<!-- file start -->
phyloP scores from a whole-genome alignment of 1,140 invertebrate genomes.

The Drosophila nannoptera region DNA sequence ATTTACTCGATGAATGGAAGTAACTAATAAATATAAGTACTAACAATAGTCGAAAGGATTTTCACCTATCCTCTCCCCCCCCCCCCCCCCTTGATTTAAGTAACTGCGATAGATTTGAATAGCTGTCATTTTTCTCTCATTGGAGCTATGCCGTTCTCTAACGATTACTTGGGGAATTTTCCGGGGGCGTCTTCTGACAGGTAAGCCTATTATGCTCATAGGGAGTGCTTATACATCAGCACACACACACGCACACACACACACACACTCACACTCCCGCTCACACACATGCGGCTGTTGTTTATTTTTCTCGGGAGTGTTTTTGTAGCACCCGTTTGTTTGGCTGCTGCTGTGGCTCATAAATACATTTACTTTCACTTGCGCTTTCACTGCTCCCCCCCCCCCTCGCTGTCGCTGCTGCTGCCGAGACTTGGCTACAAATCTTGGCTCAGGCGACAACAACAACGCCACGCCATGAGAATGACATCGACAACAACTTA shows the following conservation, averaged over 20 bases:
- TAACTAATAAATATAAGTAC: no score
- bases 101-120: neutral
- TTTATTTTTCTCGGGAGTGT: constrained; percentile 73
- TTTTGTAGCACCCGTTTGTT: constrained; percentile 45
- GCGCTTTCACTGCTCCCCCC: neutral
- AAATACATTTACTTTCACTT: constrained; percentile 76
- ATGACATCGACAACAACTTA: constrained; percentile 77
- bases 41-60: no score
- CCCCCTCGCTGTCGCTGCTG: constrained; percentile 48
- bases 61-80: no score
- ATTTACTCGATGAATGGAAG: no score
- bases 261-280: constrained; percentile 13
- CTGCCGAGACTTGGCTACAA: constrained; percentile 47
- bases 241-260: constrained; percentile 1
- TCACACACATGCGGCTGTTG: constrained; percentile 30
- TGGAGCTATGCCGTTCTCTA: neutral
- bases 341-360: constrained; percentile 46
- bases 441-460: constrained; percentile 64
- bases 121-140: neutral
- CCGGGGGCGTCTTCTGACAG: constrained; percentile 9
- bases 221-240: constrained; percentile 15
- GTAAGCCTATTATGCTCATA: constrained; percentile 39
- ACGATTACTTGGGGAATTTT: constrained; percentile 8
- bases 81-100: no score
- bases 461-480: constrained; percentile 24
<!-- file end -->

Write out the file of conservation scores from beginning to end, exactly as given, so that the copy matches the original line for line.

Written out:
phyloP scores from a whole-genome alignment of 1,140 invertebrate genomes.

The Drosophila nannoptera region DNA sequence ATTTACTCGATGAATGGAAGTAACTAATAAATATAAGTACTAACAATAGTCGAAAGGATTTTCACCTATCCTCTCCCCCCCCCCCCCCCCTTGATTTAAGTAACTGCGATAGATTTGAATAGCTGTCATTTTTCTCTCATTGGAGCTATGCCGTTCTCTAACGATTACTTGGGGAATTTTCCGGGGGCGTCTTCTGACAGGTAAGCCTATTATGCTCATAGGGAGTGCTTATACATCAGCACACACACACGCACACACACACACACACTCACACTCCCGCTCACACACATGCGGCTGTTGTTTATTTTTCTCGGGAGTGTTTTTGTAGCACCCGTTTGTTTGGCTGCTGCTGTGGCTCATAAATACATTTACTTTCACTTGCGCTTTCACTGCTCCCCCCCCCCCTCGCTGTCGCTGCTGCTGCCGAGACTTGGCTACAAATCTTGGCTCAGGCGACAACAACAACGCCACGCCATGAGAATGACATCGACAACAACTTA shows the following conservation, averaged over 20 bases:
- TAACTAATAAATATAAGTAC: no score
- bases 101-120: neutral
- TTTATTTTTCTCGGGAGTGT: constrained; percentile 73
- TTTTGTAGCACCCGTTTGTT: constrained; percentile 45
- GCGCTTTCACTGCTCCCCCC: neutral
- AAATACATTTACTTTCACTT: constrained; percentile 76
- ATGACATCGACAACAACTTA: constrained; percentile 77
- bases 41-60: no score
- CCCCCTCGCTGTCGCTGCTG: constrained; percentile 48
- bases 61-80: no score
- ATTTACTCGATGAATGGAAG: no score
- bases 261-280: constrained; percentile 13
- CTGCCGAGACTTGGCTACAA: constrained; percentile 47
- bases 241-260: constrained; percentile 1
- TCACACACATGCGGCTGTTG: constrained; percentile 30
- TGGAGCTATGCCGTTCTCTA: neutral
- bases 341-360: constrained; percentile 46
- bases 441-460: constrained; percentile 64
- bases 121-140: neutral
- CCGGGGGCGTCTTCTGACAG: constrained; percentile 9
- bases 221-240: constrained; percentile 15
- GTAAGCCTATTATGCTCATA: constrained; percentile 39
- ACGATTACTTGGGGAATTTT: constrained; percentile 8
- bases 81-100: no score
- bases 461-480: constrained; percentile 24